2. Once that baseline is established, the rule should be to “listen and match.” The proverbial “dude with a tuner on his stand” that I mentioned earlier is no fun at all to have in the band. Instead of listening and trying to blend with the group he has shut off his ears and is trying to “tune with his eyes.” Instead, everyone in the group should be encouraged to listen to the players around them and adjust pitch as needed so that discrepancies are eliminated. I understand that this sounds rather advanced—and for beginning players it almost certainly is—but even intermediate players can be taught to eliminate the “beats” that occur in the sound waves when intonation is faulty. Moreover, admonish students—especially the more proficient students—that matching pitch is not something for “other people” (i.e. people further down in the section) to do. Playing in tune is everyone’s responsibility. If it’s out of tune, everyone is wrong. Even better, when everyone is listening accurately suddenly more than just pitch is being matched. What if through listening people started to match articulation, note lengths, phrasing, etc., etc.? Wouldn’t that be great?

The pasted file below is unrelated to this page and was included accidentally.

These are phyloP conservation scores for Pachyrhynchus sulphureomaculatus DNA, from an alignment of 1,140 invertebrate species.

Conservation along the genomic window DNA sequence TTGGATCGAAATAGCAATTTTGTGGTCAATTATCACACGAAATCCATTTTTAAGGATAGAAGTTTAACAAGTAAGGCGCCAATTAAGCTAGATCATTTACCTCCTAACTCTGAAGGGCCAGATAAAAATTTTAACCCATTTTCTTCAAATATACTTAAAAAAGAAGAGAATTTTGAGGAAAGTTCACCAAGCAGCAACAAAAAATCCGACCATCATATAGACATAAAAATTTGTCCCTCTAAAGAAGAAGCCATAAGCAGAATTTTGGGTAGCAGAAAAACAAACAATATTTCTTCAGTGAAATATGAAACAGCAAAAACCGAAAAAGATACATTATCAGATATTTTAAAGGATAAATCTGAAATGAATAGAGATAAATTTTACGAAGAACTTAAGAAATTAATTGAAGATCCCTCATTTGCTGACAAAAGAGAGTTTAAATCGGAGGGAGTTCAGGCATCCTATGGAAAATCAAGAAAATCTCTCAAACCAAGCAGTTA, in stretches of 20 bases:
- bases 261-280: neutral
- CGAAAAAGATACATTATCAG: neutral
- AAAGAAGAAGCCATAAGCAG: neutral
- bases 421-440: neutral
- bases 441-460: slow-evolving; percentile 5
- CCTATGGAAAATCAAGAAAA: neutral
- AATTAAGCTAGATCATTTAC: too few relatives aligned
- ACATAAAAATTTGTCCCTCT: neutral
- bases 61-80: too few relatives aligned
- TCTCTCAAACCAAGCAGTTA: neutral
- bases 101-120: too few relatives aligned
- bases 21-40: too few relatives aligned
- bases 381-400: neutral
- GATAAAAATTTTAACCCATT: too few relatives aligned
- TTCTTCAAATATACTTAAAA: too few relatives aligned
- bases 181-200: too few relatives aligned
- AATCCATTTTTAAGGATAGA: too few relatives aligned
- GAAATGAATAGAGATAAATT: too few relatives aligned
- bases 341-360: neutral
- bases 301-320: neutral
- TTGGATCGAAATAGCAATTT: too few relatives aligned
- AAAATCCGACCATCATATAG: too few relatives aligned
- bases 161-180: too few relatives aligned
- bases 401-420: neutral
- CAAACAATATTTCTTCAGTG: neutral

3. Match volume, then tone quality, then pitch. I have heard more than one great musician say that it is impossible to really tune when one has an uncharacteristic tone. More specifically, I remember how my college band director, Ken Lewis, constantly admonished us to “match volume, then tone quality, then pitch,” an instruction I believe he received from the great band composer and conductor W. Francis McBeth (1933-2012). The idea is that many apparent tuning discrepancies are actually instead problems with balance and blend. When these are solved, a majority of apparent intonation problems disappear as well, either as a result of improved listening or because the supposed intonation problems weren’t actually intonation problems at all. I have applied these principles in my trombone and tuba-euphonium ensembles, and can confirm from experience that they work.